Chuncheon's most famous cuisine is by far 닭갈비, Chicken Galbi. It is the home of chicken galbi, although it may look a little different from what you're used to eating in Seoul. While we were in the area, we tried two different chicken galbi restaurants to get a taste for what exactly Chuncheon chicken galbi is all about.
Most restaurants advertise that they serve 숯불 닭갈비. 숯불 (Pronounced Soot-bul) roughly means "charcoal grilled". The charcoal certainly gives a different flavor to the chicken than what I'm used to. Usually in Seoul, chicken galbi is cooked on a hot iron plate over a gas range on the table rather than on a grill like this.
Another difference between Seoul and Chuncheon chicken galbi is that in Chuncheon it is served quite similarly to normal pork or beef galbi, meaning that it's grilled whole and cut later after it is finished cooking and that it is eaten as 쌈, wrapped in lettuce.
As I said, we tried two different restaurants and had two variations. One restaurant partially grilled the chicken before bringing it to the table. The result was faster, but we found it not as good as the second restaurant that served it raw and let us cook the whole thing on our own table.
Chuncheon's other well known dish is 막국수 (pronounced mak-guk-su), a spicy cold noodle dish. It's similar to bibim naengmyon, if you've tried that. It's made from buckwheat noodles with a variety of vegetables and gochujang (hot pepper sauce).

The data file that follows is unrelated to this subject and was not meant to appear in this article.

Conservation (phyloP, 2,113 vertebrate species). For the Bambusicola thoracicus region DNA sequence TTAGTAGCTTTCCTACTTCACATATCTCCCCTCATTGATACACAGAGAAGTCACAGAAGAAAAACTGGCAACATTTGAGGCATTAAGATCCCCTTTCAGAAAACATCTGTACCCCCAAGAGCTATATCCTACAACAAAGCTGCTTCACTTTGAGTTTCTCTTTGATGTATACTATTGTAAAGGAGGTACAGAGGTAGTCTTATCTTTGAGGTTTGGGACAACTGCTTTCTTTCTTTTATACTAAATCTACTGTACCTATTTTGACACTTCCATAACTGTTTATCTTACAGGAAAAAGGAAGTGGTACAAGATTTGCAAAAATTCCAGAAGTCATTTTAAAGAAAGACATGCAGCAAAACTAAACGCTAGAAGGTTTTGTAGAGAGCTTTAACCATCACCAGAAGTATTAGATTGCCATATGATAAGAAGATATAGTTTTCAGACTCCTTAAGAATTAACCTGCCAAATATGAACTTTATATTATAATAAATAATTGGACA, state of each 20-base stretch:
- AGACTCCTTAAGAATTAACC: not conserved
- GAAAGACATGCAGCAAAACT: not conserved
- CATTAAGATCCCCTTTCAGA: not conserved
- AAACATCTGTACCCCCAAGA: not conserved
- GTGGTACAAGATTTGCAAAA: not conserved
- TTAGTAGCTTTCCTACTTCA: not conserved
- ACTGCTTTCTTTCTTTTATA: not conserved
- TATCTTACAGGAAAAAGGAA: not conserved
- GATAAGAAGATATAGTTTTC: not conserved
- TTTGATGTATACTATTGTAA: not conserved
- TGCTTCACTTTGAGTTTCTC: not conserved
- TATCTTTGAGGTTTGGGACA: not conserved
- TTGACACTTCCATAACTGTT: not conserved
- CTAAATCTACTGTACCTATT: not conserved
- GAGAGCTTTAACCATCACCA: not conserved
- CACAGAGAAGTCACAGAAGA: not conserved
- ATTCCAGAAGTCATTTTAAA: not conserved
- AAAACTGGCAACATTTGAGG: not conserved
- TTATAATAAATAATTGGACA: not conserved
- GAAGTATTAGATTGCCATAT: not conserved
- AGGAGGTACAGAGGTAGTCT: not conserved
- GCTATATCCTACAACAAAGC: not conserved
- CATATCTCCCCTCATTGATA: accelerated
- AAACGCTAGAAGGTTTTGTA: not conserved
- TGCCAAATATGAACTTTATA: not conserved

Adding some mustard for flavor...
While chicken galbi and makguksu are the two most famous dishes, that doesn't mean there isn't more to be had in Chuncheon. While we walked up to Cheongpyongsa, we found lots of interseting local food to try.
The boyfriend was quite excited to find this stand selling 칡 (pronounced: Chik) which is actually kudzu in English. Here they were selling a juice made from the root of the kudzu. You can see a pile of the giant roots stacked behind the stand. They are really massive.
튀김 (pronounced Twee-kim), various deep fried foods, are a popular snack along the trail. Here you can see 빙어튀김 and 새우튀김, some of the most popular foods along the trail.
We tried the 전병 (pronounced Cheon-byeon) which is a pancake filled with kimchi and vegetables. You can see the pancake filling below.
Which of course was acompanied by a cup of dongdongju, a kind of rice wine!
I hope when you make your way to Chuncheon you make the most of your time and try all the wonderful food of the area. Every area of Korea has their own specialty food and you should always try to find out what it is while you travel!